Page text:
Starting last year, we, together with hundreds of activists and tens of thousands of Jerusalem residents, began to re-claim Jerusalem Day, with a true celebration of Jerusalem and its residents, of every race, ethnic group, religion and community. Our vision sought to create a day to celebrate Jerusalem – of Jerusalemites, by Jerusalemites and for Jerusalemites. Last year, 50 initiatives and thousands of people showed us that such an initiative was answering a real need in many residents hearts and minds. We had started a tradition in one single year. There was already talk of “what we’re going to do next year” before the sun set on A Different Day in Jerusalem 2016.

Our Director, Dr. Hagai Agmon-Snir, talked about this in the May 19 edition of the Jerusalem Post’s In Jerusalem section:

Jerusalem Post, In Jerusalem

Jerusalem Post, In Jerusalem

“This is our second year, which is really great. Last year people thought we were crazy, but now we have made it clear that it is the right thing to do.”

You can download a .pdf version here.

And then we we came to 2017. This year we called the day, Jerusalemite Day of Diversity.

Here’s a 2-minute video about some of the day’s 80 events:

Here’s a version in Hebrew/Arabic as well. There is also a dedicated web site with all the events, and here’s a complete list of  the events in English.

This year was even more complicated than last, being 50 years since the 1967 war.  One of the most often-used phrases  this year has been: “ירושלים – עיר שחוברה לה יחדיו – Jerusalem – A city that has been joined together” – (Psalms 122: 3)

Many use this phrase in the political sense, describing the reunification of Jerusalem. This year, we emphasized a different, non-political reading of the Hebrew verb, לחבר – lechaber, which encapsulates in one word our vision for Jerusalemite Day of Diversity.

Connecting through knitting in the Katamonim

Connecting through knitting in the Katamonim

In addition to ‘join together,’ lechaber also means ‘to connect.’  This is exactly what we are trying to do in Jerusalemite Day of Diversity.  In this Times of Israel blog post, Michal Shilor, our Coordinator for the Campaign for Grassroots Tolerance, wrote:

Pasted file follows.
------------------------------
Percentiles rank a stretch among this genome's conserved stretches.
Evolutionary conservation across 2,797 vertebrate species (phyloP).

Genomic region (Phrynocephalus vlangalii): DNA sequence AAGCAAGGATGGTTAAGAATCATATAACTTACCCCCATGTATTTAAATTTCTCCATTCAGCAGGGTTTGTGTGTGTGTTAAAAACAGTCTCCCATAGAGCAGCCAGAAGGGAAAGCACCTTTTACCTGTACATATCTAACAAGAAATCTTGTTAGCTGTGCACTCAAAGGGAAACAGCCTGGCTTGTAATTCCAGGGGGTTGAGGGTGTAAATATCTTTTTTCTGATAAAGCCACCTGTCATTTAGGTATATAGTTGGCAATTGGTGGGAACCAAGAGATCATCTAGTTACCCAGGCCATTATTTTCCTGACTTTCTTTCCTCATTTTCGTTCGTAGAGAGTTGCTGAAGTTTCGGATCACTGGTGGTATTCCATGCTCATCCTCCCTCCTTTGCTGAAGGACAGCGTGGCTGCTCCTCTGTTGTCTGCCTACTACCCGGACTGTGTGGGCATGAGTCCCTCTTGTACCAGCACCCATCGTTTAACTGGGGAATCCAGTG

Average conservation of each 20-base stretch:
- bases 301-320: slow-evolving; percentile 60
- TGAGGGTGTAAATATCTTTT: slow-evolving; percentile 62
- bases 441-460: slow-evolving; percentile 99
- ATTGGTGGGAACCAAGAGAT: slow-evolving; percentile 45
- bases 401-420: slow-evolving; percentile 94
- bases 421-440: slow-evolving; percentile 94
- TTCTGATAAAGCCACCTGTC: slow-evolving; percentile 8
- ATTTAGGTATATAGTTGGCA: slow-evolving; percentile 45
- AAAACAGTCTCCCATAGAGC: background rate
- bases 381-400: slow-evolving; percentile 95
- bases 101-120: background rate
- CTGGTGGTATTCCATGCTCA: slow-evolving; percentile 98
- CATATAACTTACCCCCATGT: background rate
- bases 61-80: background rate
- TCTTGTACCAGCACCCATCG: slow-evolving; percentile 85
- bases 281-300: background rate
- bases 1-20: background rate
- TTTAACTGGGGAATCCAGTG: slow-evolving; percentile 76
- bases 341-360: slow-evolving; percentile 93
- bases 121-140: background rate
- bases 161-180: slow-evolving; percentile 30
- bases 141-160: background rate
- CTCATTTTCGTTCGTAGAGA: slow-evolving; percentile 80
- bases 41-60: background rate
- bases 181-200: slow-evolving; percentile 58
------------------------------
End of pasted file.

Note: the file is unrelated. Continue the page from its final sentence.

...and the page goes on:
“we seek to connect residents to each other – neighbor to neighbor, community to community, people to people. When we connect to one another, we find common ground, argue about differences and see one another as individuals and not representatives of an entire community.”

As in most successful initiatives, Jerusalemite Day of Diversity wasn’t born in a day. In February we sent out a call for initiatives, asking residents to propose activities / initiatives / ideas for Jerusalemite Day, and in March we had our first Open Technology meeting for planning. Since then, we’ve been working with dozens and dozens of activists, helping them to plan, produce, and carry out their initiatives. Itamar Farhi, a Jerusalem storyteller who organized an evening of storytelling at the Shutaf Cooperative, noted that

What makes me love Jerusalem more than anything else is its variety and its contradictions, which are interwoven together, Arabs Haredim, secular, religious Jews, Muslims, Christians, people from all ethnicities and of all types. Together they create a special shatnes [mixture]. Sometimes it’s complicated and disheartening, but sometimes, it creates magical and special moments like yesterday [at the story telling evening].

Our job was to spark and mentor the passion of activists, spotlight and showcase their activities, and re-frame the whole to make one beautiful celebration of Jerusalem and its spectrum of residents. And the vast range of activities throughout the Day sought to do just this. You could choose from playing sports, such as soccer with Jewish and Arab girls in Hapoel Katamon’s Neighborhood League Tournament,

Religious and secular, Jewish and Arab girls playing soccer

Religious and secular, Jewish and Arab girls playing soccer

and martial arts on the midrachov (Ben Yehuda St. In west Jerusalem’s city center) with Mosaica,

All passersby welcome to learn ju jiistu